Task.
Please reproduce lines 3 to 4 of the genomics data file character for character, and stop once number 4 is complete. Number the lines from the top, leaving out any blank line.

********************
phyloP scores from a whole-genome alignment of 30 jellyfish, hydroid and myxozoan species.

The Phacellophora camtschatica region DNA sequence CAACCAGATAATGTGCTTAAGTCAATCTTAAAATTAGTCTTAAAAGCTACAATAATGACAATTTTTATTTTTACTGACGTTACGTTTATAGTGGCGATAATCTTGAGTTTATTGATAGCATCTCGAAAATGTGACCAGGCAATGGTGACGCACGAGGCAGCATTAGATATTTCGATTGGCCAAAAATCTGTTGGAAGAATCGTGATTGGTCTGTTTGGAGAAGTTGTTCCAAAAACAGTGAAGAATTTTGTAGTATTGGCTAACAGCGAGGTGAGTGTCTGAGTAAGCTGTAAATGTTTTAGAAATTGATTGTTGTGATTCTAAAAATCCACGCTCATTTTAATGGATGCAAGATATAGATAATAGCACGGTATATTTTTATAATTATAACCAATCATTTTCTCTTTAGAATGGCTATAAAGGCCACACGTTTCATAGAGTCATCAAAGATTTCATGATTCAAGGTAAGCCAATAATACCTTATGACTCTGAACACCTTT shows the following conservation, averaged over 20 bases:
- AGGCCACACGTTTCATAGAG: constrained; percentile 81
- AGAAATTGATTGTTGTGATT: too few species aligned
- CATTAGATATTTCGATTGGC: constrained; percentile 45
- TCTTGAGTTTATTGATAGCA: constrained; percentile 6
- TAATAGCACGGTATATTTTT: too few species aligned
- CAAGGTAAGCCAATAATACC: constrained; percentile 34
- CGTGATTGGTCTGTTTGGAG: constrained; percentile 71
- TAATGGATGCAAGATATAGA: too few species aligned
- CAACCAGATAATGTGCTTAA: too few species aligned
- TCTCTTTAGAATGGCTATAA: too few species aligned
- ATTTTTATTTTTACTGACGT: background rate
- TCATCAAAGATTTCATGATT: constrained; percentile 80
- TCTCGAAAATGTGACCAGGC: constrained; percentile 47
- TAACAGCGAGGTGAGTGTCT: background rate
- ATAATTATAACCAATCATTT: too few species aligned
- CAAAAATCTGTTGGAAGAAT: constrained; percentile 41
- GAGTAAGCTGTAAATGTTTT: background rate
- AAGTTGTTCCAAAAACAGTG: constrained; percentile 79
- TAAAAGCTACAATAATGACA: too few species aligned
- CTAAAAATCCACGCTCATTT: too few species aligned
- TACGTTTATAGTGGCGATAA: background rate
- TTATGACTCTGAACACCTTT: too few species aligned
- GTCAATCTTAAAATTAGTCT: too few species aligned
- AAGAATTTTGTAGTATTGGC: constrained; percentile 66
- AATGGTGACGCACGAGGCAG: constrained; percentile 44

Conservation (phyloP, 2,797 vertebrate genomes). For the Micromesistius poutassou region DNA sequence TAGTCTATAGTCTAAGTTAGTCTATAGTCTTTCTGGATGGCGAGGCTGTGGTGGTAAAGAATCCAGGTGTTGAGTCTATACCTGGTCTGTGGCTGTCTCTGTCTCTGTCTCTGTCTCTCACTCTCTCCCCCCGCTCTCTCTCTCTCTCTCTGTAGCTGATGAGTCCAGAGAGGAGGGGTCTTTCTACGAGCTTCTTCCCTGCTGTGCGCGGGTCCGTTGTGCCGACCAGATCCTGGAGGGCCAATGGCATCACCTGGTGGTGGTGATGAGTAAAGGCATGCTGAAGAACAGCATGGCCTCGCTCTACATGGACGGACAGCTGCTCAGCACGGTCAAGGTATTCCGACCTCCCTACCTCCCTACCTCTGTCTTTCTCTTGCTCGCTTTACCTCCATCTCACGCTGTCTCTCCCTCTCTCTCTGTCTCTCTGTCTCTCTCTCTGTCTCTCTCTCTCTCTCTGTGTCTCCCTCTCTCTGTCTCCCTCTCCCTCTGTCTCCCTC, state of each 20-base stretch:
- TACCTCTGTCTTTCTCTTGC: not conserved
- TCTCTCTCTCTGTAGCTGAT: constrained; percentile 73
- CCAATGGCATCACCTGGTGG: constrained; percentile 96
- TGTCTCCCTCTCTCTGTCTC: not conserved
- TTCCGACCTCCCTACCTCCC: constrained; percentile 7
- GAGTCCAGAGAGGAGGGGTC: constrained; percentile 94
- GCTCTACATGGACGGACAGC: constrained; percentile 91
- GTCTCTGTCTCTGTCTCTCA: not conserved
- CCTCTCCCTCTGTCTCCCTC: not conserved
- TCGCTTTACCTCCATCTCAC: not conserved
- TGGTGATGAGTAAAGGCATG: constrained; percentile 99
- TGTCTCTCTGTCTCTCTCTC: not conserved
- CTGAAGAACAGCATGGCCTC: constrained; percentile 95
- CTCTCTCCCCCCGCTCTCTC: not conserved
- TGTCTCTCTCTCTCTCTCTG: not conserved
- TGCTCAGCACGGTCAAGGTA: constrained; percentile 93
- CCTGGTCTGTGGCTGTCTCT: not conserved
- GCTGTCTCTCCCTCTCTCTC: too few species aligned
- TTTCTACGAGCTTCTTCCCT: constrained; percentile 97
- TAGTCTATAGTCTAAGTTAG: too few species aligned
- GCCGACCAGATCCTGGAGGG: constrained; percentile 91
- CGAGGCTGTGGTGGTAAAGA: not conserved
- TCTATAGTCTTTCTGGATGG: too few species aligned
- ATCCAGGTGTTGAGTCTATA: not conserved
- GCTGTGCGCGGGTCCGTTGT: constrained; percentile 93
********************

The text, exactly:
- AGGCCACACGTTTCATAGAG: constrained; percentile 81
- AGAAATTGATTGTTGTGATT: too few species aligned